Yesterday, I had the honor to receive a special medal from His Majesty the King of Sweden, Carl XVI Gustaf, at the Royal Palace, for significant business contributions in Sweden. It’s an equally great honor to represent the now 400 person team who helped me build this company, fueled by our mission of making the internet safer for all. The King’s Medal of the 8th size in the ribbon of the Order of Seraphim, is awarded to Swedish and foreign citizens for special merits.
Being born in the US to Swedish parents, I have citizenship in both the US and Sweden. The Nordic country is significantly smaller in comparison, with roughly 10 million citizens. It’s progressive and more digitally advanced than most countries, with 95% of all Swedes connected to the internet, and more global technical innovations per capita than any other country. A decade ago, Sweden scored relatively high in cyber security defense, however, today it is falling behind.
This blend of high internet connectivity and weak cybersecurity defenses is a growing concern, especially as Sweden is seeing an increasing number of targeted attacks. The single biggest cybersecurity threat vector in Sweden and around the world is stolen and misused login credentials.
At Yubico, we are committed to making a positive impact on the world and we have been invited to help shape new European cyber identity and authentication systems and directives. The last couple of months, I have been in contact with European government officials, universities and leading banks. After paving the way for FIDO, passkeys and phishing-resistant authentication standards –all of which are proven to protect vital technology and government infrastructure in the US – I am excited to now be actively engaged in the cyber defense of my other home country.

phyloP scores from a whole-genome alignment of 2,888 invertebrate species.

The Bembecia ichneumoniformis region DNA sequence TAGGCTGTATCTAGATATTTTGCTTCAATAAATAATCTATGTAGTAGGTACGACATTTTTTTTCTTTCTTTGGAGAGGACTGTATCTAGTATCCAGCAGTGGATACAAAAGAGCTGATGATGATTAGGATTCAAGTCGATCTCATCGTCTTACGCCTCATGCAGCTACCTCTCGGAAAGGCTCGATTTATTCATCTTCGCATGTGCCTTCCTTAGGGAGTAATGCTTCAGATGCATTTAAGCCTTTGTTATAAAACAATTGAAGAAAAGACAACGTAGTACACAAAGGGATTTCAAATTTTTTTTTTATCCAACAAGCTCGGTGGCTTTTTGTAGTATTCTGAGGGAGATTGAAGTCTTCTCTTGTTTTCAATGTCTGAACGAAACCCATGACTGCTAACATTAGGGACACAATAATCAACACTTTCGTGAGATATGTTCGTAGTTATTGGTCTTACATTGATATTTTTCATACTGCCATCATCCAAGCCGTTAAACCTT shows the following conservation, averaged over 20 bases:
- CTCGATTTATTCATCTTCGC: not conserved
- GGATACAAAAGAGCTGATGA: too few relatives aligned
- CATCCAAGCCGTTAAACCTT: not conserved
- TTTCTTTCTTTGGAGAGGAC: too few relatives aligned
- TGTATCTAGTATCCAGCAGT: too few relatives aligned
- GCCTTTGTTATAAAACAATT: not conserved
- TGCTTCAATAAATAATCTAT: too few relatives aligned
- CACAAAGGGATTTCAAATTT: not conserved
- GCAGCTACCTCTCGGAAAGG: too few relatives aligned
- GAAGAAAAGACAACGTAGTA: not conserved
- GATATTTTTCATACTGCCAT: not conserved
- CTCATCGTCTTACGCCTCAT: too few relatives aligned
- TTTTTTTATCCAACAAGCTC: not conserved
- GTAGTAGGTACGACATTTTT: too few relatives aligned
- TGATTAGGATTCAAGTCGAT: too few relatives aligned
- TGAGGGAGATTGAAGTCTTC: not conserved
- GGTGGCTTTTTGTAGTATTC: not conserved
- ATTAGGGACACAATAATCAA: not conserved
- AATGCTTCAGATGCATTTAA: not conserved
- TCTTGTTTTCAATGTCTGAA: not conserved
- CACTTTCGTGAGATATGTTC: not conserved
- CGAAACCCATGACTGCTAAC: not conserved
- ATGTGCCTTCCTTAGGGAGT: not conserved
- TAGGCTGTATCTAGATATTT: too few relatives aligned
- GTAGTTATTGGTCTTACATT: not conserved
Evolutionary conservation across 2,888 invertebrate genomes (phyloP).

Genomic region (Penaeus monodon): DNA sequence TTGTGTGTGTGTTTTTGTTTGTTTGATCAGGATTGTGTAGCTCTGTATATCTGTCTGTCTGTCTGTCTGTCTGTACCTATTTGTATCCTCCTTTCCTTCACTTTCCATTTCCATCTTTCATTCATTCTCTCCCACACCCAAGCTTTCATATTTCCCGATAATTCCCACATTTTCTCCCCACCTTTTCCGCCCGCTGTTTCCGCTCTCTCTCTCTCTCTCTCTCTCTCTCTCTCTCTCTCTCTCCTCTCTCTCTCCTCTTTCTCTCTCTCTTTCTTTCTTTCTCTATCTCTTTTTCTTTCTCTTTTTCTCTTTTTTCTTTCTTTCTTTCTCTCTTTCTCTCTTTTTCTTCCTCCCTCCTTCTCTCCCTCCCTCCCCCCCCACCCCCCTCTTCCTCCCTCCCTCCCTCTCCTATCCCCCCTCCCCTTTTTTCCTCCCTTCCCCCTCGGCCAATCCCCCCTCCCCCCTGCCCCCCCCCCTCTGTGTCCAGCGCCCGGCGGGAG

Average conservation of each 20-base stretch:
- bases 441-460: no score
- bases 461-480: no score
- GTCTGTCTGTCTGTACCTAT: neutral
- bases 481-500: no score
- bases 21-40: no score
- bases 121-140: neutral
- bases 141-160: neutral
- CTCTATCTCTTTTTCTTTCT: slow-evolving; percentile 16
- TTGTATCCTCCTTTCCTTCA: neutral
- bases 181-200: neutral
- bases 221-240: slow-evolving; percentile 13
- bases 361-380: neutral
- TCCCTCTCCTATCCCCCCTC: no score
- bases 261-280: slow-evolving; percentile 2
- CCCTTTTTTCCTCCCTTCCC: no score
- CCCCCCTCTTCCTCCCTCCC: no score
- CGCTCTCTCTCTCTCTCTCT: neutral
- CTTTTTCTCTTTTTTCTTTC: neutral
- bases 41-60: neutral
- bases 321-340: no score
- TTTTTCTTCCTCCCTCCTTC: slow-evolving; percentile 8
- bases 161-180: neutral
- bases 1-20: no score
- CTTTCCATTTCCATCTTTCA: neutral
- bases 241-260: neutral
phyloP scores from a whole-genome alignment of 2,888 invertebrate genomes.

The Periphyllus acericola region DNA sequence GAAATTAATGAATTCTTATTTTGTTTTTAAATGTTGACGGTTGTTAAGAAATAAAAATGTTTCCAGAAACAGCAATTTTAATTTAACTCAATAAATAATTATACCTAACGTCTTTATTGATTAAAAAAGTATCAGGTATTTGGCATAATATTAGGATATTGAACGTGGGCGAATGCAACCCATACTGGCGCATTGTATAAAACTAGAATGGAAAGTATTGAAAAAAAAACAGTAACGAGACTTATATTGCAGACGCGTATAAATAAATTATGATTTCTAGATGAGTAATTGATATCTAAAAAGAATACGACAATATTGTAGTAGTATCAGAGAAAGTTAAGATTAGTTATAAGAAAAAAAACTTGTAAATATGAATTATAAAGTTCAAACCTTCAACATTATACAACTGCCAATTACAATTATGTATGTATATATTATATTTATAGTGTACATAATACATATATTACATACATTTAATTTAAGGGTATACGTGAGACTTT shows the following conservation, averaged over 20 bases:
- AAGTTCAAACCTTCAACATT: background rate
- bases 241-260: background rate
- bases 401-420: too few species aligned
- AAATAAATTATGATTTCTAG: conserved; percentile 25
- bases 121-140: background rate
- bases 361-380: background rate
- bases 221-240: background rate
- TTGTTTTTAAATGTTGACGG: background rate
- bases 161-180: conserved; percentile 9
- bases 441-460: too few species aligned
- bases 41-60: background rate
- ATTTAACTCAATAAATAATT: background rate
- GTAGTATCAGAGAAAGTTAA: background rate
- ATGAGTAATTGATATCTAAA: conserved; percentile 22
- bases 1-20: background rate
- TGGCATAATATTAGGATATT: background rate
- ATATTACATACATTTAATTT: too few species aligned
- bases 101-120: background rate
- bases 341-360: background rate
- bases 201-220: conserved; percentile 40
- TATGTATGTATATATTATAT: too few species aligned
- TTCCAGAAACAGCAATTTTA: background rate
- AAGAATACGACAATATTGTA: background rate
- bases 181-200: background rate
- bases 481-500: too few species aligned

Our commitment to help protect Sweden from foreign attackers goes back roughly 250 years ago. In 1748 a security architect was assigned by the King of Sweden to design Suomenlinna (Sveaborg), one of the most innovative sea fortresses of its time. His name was Augustin Ehrensvärd, and the security solution he contributed to was a massive building with thick stone walls and iron canons. In 1771, the King ennobled Ehrensvärd for his service to the country and in 1991 Suomenlinna was named a UNESCO World Heritage.
Adolf Fredrik, the same King that ennobled Ehrensvärd, wrote the world’s first law supporting freedom of the press and information in 1766. The groundbreaking law also included the right for all Swedish citizens to have access to government publications, the ‘principle of publicity’, which later became the cornerstone for Sweden’s long standing democracy. In direct lineage with Augustin, my husband Jakob, Yubico co-founder and Chief Innovation Officer, inherited the name Ehrensvärd, which means ‘sword of honor’.
Today, in 2023, we are experiencing a war in Europe in both the digital and physical world. We, the Ehrensvärds – and the extended Yubico family – have once again been honored for protecting people who value press freedom and democracy. However, this time it is not a fortress for the sea or land, but for our modern digital world.